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Патент USA US3082308

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March 19, 1963
Filed Feb. 24, 1960
3 Sheets-Sheet 1
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H6 2
0” 45" 90’ 150" I55”
March 19, 1963
Filed Feb. 24, 1960
3 Sheets-Sheet 2
H6. 10
H6. 15
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March 19, 1963
Filed Feb. 24. 1960
3 Sheets-Sheet 3
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H6‘ 75
3000 H2
7000 Hz
5000 Hz
100 Hz
10000 Hz
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@ZOl-F 66!!!!‘
BY QM.“ fog-ma;
Patented Mar. 19, 1963
FIG. 2 shows frequency response curves of the conven
tional condenser microphone for various angles of sound
Rudolf Giirike, Vienna, Austria, assignor to Akustlsche
u. Kino-Gerate Gesellschaft m.b.H., Vienna, Austria,
21 ?rm
Filed Feb. 24, 1960, Ser. No. 10,718
Claims priority, application Austria Mar. 4, 1959
13 Claims. ((11. 179-111)
FIG. 3 is an exploded view showing an illustrative
embodiment of the invention having a unidirectional
FIG. 4 shows the microphone formed from the parts
of FIG. 3 in assembled condition,
FIG. 5 shows an illustrative embodiment of the present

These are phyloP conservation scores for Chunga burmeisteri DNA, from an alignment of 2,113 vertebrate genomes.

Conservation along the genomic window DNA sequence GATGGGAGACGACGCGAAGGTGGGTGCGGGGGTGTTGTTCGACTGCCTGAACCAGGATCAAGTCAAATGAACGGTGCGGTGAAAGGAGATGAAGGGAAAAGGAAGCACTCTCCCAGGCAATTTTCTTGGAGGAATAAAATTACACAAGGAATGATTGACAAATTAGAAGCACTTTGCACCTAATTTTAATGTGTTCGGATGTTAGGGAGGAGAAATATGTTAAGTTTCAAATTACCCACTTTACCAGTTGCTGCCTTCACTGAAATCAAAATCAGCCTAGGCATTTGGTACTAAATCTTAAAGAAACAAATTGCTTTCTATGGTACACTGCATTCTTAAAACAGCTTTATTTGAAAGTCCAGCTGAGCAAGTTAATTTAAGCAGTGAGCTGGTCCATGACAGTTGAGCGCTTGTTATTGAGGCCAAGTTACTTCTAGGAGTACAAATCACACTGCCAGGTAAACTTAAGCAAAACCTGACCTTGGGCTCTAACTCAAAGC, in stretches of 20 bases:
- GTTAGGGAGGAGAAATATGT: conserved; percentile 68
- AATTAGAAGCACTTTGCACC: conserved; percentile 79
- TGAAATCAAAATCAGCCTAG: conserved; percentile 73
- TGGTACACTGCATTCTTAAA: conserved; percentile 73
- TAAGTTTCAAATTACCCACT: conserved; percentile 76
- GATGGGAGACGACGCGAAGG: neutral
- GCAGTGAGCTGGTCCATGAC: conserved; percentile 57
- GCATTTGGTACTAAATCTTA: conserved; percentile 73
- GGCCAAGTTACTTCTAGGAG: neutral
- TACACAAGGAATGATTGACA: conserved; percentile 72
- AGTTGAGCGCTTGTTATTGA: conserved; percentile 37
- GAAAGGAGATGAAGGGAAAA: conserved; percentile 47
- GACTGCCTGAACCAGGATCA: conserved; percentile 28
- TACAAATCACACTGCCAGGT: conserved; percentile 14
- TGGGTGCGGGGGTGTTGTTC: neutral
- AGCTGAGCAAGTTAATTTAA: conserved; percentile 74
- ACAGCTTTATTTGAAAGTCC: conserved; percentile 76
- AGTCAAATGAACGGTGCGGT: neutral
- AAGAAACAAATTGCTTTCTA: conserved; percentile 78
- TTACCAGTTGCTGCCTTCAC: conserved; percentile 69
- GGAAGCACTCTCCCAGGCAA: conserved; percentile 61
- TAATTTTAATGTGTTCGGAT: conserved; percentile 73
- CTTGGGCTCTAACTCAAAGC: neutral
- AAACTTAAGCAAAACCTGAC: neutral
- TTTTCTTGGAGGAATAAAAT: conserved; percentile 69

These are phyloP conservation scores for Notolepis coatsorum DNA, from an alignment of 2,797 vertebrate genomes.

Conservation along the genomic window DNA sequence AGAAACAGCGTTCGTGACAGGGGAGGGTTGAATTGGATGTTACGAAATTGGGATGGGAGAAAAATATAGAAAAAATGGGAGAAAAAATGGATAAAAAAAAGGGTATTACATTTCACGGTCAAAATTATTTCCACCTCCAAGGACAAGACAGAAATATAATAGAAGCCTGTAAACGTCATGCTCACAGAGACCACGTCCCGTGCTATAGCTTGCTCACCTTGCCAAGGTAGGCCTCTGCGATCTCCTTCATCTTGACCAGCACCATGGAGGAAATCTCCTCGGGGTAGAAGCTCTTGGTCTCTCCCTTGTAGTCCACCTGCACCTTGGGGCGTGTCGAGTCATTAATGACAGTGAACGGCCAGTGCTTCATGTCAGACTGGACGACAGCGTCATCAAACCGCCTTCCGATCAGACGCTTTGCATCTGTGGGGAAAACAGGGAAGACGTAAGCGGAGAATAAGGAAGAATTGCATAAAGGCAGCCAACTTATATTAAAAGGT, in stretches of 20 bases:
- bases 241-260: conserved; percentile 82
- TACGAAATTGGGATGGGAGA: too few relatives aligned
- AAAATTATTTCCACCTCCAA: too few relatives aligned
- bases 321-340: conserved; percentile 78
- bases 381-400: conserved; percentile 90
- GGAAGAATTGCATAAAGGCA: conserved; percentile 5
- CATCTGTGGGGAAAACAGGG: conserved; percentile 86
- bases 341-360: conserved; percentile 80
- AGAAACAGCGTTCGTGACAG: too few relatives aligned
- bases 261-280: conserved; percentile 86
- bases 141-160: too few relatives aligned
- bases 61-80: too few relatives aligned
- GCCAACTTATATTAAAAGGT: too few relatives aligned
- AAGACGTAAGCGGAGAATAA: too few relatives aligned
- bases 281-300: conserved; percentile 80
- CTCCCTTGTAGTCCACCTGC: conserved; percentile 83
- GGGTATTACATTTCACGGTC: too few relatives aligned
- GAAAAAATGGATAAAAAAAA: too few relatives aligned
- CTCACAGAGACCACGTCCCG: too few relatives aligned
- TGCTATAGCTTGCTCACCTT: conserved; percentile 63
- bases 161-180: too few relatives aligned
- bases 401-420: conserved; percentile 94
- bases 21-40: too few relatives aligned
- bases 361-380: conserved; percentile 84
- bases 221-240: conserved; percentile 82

invention having two diaphragms,
The known directional condenser microphones have 10
FIG. 6 shows a microphone according to the invention
having a bidirectional pattern,
only a small self-capacitance (about 30400 picofarads).
To obtain an adequate output voltage it is necessary, there
FIG. 7 shows a microphone according to the invention
having a prearranged diaphragm for protection against
fore, to combine such microphones in a unit with the ?rst
ampli?er stage or to connect them only by very short leads
with the associated ampli?er. This results in one case in a 15
FIG. 8 shows a microphone embodying the invention
relatively large microphone casing and in the other case
which can be changed over from a unidirectional pattern
in a reduction of the output voltage if the cable capacitance
to an omnidirectional pattern,
approaches the self-capacitance of the microphone. An
FIG. 9' shows a microphone according to the invention
increase of the dimensions of such a microphone button for
for stereophonic recording,
a directional condenser microphone with the aim of in
FIG. 10 shows the directional pattern of the micro
creasing the self-capacitance has been opposed by the fact
phone illustrated by FIG. 9,
that the diameter of the button must be approximately of
the order of magnitude of the Wavelength of the highest
frequency to be transmitted in order to obtain a directional
in FIG. 9,
FIG. 12 shows the directional pattern of the micro—
pattern which is largely independent of frequency because
only in this case is the pressure gradient at the diaphragm
linear up to the highest frequency to be transmitted. In ac~
FIG. 11 shows a modi?cation of the microphone shown
phone of FIG. 11,
FIGS. 13 and 14 show frequency response curves in
rectangular coordinates for microphones in accordance
with this invention,
cordance therewith the usual directional condenser micro_
phones have a button about 1.5-3 centimeters in diameter
FIG. 15 is a showing of the frequency response curves
and consequently only a low microphone capacitance.
in polar coordinates,